Japanese Police 'Wish To Speak To' Logan Paul Following 'Suicide Forest' Video

The week is going from bad to worse for YouTuber Logan Paul; following the massive backlash he faced for posting a video of a man hanging, filmed in Japan's 'suicide forest', Japanese police have now said they want to speak to him.

Masaki Ito, a spokesman for the Yamanashi prefectural police told The Sun they wish to speak to Paul. He said there's no legal obligation to report a body, but that police were interested in speaking to Paul as a 'suicide may be involved'.

Local police, who cover the Aokigahara forest area declined to comment when asked by Associated Press; but Japanese police do not generally comment on suicide, CNBC reports.

Twenty-two year old Paul has since released two apologies after he was hit with heavy criticism for the, now deleted, video, which saw him laughing and joking with his friends, before filming the dead man.

His first apology, which he posted on Twitter, was also criticised with people calling him insincere and others angry that Paul seemed to suggest the aim of the video was to raise awareness of male suicide.

He wrote: "I didn't do it for the views... I did it because I thought I could make a positive ripple on the internet, not cause a monsoon of negativity.

"I intended to raise awareness for suicide and suicide prevention and while I thought 'if this video saves one life, it'll be worth it,' I was misguided by shock and awe."

"I'm often reminded of how big of a reach I truly have and with great power comes great responsibility... for the first time in my life I'm regretful to say I handled that power incorrectly. It won't happen again."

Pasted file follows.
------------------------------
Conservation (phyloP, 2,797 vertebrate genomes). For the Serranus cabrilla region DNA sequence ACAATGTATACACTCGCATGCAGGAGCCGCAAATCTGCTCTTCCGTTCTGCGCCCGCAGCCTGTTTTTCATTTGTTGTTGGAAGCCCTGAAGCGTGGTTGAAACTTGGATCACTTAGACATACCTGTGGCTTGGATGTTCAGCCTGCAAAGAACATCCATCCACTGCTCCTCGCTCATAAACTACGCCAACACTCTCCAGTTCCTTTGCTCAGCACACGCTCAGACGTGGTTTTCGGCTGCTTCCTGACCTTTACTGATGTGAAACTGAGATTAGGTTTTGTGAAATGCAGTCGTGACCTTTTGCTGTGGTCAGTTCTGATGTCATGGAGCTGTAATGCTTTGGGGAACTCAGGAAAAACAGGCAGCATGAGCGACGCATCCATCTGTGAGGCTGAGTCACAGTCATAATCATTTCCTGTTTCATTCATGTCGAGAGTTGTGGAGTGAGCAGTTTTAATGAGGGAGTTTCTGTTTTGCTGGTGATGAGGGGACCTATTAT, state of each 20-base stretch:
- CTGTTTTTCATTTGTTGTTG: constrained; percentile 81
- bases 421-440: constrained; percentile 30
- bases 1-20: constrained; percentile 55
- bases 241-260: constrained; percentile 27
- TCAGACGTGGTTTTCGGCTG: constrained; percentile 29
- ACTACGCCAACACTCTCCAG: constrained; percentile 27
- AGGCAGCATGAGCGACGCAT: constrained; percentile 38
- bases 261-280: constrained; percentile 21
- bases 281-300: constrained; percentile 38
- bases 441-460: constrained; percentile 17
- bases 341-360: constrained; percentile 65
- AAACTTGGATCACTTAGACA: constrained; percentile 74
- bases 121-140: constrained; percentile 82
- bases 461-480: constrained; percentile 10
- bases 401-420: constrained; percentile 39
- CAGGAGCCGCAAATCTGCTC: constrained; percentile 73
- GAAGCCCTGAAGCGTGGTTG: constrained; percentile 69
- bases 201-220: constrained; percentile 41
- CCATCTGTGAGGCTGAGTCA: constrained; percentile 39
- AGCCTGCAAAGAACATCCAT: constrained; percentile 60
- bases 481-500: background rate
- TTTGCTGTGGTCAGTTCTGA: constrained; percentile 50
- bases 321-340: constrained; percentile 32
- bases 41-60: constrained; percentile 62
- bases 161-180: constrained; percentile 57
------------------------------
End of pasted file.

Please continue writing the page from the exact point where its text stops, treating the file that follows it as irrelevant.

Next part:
He then issued a second apology, a video, in which he said: "I've made a severe and continuous lapse in my judgment and I don't expect to be forgiven. I'm simply here to apologise.

"I've made a huge mistake. I don't expect to be forgiven... I'm ashamed of myself. I am disappointed." He told his fans that his reactions to seeing the body were 'raw' but admitted that the video shouldn't have been posted.

In a statement, YouTube said its 'heart go out to the family of the person featured in the video'. While adding the site prohibits 'violent or gory content posted in a shocking, sensational or disrespectful manner'.

'U OK M8?' is an initiative from LADbible in partnership with a range of mental health charities which features a series of films and stories to raise awareness of mental health.

Explore more here and don't suffer in silence. Reach out. It's the brave thing to do.

MIND: 0300 123 3393.

Samaritans: 116 123.

CALM: Outside London 0808 802 5858, inside London 0800 58 58 58.

Mental Health Foundation

Source: The Sun; CNBC

Featured Image Credit: Logan Paul/YouTube

Claire Reid

Claire Reid is a journalist at LADbible. Claire graduated from Liverpool John Moores University with a BA in journalism. She’s previously worked at Trinity Mirror. Since joining LADbible, Claire has worked on pieces for the UOKM8? mental health campaign, the Yemen crisis, life in the Calais Jungle as well as a profile of a man who is turning himself into a cyborg.

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